After the aspect ratio is a letter that represents the construction of the tire. Most vehicles on the road use radial tires, so R is the most common label. ZR is a common alternative; the Z is simply there to say that the tire is a high-performance tire.
Other construction types are as follows:
- B for bias, common on large trucks and some trailers
- D for diagonal, which is a type of bias
- No letter for cross-ply, which can still be found on heavy equipment
The only frustrating part about deciphering this number is that we started in metric and ending in standard. Even in parts of the world that primarily use metric, it is common for the wheel diameter to be expressed in inches.
Often when talking about tires, especially truck and offroad tires, people may simply use the total diameter of the tire in inches to describe it instead of the aspect ratio. For instance, a common off road 285/75R16 tire, which is common for offroad vehicles, will simply be called a “33” because the total diameter is close to 33in (32.8).
It’s not uncommon to hear the width expressed in inches when talking about these tires as well, e.g., a 33×11 on 15s would be a tire that is 33in in diameter, 11in wide, and on a 15in rim.
Buying the Correct Size
Most people can simply use the manufacturer’s recommended size. However, if you are switching to a different type of tire or have aftermarket wheels, you may need to do some extra research.
The best way to know if a tire will fit is to browse forums dedicated to wheels and tires or talk with a tire fitter in person. If you want to know how the decisions are made or want to tackle the job yourself, then you’ll have to familiarize yourself with the following factors.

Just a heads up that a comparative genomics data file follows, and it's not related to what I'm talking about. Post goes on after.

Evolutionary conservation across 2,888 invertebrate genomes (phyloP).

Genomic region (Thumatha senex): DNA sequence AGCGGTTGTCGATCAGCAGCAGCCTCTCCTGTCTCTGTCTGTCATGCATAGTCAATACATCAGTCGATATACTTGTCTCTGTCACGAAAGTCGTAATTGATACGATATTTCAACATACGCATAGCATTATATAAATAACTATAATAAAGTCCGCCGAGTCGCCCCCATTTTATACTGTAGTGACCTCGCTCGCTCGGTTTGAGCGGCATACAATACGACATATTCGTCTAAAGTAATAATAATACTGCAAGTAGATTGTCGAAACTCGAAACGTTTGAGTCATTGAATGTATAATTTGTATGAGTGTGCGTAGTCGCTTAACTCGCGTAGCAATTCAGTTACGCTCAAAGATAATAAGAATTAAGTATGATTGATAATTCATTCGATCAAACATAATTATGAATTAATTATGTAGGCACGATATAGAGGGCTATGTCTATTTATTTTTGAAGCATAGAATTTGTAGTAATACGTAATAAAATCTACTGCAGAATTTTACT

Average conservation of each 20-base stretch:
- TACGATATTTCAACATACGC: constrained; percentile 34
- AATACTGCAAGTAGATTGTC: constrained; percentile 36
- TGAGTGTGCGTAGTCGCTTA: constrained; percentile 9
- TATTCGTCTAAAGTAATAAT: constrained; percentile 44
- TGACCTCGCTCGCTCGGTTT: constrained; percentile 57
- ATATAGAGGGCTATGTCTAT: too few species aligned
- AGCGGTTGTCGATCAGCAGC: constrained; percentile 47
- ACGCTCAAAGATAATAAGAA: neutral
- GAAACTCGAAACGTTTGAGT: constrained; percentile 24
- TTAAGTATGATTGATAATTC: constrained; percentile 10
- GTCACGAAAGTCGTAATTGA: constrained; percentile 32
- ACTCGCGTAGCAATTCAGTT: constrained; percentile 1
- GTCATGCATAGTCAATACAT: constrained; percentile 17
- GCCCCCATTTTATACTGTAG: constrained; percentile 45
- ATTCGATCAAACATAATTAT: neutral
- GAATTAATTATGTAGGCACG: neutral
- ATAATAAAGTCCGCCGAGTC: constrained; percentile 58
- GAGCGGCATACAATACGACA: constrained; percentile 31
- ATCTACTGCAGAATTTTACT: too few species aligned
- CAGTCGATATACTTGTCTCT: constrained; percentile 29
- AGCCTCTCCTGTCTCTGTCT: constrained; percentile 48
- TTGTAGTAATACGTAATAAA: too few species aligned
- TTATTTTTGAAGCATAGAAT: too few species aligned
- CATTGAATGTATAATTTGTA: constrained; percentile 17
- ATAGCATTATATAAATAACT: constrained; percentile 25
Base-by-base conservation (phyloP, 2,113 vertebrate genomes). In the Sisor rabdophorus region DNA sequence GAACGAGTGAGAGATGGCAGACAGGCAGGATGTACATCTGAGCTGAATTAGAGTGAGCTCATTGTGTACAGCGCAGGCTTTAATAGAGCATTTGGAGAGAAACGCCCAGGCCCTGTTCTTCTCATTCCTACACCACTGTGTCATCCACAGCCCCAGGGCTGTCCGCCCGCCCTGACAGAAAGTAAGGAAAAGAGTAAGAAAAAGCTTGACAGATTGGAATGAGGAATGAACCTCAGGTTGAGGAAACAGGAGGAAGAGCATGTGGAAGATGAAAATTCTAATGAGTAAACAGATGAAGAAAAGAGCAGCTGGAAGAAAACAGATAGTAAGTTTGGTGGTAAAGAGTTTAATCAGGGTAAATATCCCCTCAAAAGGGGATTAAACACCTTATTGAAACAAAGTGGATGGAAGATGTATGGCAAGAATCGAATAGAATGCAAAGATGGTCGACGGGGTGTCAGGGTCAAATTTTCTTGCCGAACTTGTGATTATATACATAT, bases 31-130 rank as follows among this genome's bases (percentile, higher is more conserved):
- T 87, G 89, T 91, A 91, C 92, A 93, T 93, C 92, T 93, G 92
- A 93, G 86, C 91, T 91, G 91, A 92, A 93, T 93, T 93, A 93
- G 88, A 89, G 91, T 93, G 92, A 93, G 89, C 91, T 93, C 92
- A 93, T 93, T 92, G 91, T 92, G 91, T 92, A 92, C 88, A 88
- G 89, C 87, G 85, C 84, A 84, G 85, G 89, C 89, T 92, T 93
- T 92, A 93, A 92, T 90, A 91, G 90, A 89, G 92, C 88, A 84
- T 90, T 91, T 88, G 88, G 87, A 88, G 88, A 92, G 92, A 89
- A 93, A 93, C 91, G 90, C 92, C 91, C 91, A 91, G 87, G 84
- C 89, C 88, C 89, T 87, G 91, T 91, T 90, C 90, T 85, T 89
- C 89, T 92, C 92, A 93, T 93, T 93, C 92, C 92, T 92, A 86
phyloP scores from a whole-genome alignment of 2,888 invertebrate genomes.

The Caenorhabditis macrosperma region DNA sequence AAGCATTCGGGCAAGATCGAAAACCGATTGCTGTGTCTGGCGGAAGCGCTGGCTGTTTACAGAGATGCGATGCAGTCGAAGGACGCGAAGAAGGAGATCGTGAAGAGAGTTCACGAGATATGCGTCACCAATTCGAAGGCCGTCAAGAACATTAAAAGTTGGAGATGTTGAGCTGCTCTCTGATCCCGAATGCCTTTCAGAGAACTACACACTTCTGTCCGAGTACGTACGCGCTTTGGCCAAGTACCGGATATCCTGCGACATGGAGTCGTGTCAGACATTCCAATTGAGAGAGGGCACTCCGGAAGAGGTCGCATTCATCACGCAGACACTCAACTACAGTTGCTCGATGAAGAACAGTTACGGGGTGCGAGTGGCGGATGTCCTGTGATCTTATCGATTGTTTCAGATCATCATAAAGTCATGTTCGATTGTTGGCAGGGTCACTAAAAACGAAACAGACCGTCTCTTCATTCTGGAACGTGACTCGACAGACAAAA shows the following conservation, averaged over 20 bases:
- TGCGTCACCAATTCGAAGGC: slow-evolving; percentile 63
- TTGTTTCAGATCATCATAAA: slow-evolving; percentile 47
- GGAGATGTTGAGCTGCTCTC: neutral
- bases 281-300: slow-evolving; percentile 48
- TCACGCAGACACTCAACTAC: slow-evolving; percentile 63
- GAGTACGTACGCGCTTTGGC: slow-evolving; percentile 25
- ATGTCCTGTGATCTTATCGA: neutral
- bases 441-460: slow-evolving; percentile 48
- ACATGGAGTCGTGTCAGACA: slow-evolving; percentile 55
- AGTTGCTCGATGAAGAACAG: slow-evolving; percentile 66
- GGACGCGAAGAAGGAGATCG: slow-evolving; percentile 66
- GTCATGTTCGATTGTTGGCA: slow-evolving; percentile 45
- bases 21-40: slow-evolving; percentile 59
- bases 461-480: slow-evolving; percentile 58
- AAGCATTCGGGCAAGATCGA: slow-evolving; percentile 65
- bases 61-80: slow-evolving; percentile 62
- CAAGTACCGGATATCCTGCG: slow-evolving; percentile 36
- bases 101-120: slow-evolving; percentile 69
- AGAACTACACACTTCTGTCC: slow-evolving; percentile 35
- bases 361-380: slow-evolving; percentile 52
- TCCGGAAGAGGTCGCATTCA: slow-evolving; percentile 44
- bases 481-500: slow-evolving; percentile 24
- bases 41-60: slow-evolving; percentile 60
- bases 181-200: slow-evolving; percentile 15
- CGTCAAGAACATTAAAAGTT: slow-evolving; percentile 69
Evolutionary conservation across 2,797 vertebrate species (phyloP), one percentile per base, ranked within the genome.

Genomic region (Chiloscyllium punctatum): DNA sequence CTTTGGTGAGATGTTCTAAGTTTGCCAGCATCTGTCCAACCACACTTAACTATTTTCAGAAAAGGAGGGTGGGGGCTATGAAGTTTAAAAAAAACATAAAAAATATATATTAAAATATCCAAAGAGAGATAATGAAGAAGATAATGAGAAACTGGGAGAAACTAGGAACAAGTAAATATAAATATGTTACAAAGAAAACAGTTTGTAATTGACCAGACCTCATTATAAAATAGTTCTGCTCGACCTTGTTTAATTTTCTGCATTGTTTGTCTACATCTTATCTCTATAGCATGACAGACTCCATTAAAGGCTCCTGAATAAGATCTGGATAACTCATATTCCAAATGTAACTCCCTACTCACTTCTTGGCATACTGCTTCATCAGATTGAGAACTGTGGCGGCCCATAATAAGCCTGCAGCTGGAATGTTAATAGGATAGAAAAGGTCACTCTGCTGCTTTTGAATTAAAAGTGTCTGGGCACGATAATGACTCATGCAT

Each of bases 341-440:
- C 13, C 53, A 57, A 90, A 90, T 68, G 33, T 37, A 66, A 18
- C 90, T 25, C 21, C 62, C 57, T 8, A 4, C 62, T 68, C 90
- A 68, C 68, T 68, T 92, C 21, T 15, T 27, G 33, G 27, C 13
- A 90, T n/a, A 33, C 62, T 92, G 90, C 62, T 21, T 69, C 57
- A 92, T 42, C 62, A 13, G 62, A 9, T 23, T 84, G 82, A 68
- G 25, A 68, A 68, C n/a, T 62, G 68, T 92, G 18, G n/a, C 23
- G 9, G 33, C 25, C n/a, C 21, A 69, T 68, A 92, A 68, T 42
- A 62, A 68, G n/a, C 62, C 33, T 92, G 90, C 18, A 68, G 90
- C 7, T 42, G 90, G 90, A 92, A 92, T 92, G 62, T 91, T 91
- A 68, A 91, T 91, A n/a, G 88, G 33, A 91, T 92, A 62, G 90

The diameter of your wheel is usually the biggest limiting factor when buying a tire. Manufacturers will often only manufacture a tire line for a specific wheel size range, and the more uncommon your wheel diameter is, the fewer options you will have.
Modern vehicles tend to use 16”, 17”, and 18” wheels, but older cars would commonly have 13” or 14” wheels.
That means when looking for tires, your first step should be to find out your options for your wheel size. If you have an unusual size like 13” or 22”, it can help to search for manufacturers that specialize in making those tires.
Width is a more flexible measurement than wheel diameter because tires can be stretched or pinched onto a rim. Stretching is very common in the stance and fitment world, and if you want to know more about it, there is a fantastic post on the Stanceworks forum.
Basically, a wheel that is a little wider or a little narrower than your wheel can still be installed on your wheel. Offroaders might install a wider tire for extra traction, while someone with a lowrider may stretch a narrower tire so that it doesn’t interfere with the fenders.
The final ingredient in choosing a tire size is knowing the physical space you have for the tire. Putting a wider tire or a tire with a larger aspect ratio may cause the tire to rub on the inside of the fender. There are no shortcuts; you just have to take out your tape measure and double-check your physical clearances.
This Is Part of a Series All About Tires
Our aim is to demystify the tire buying process and help you make the best decisions possible. Feel free to continue learning by jumping over to one of the following topics: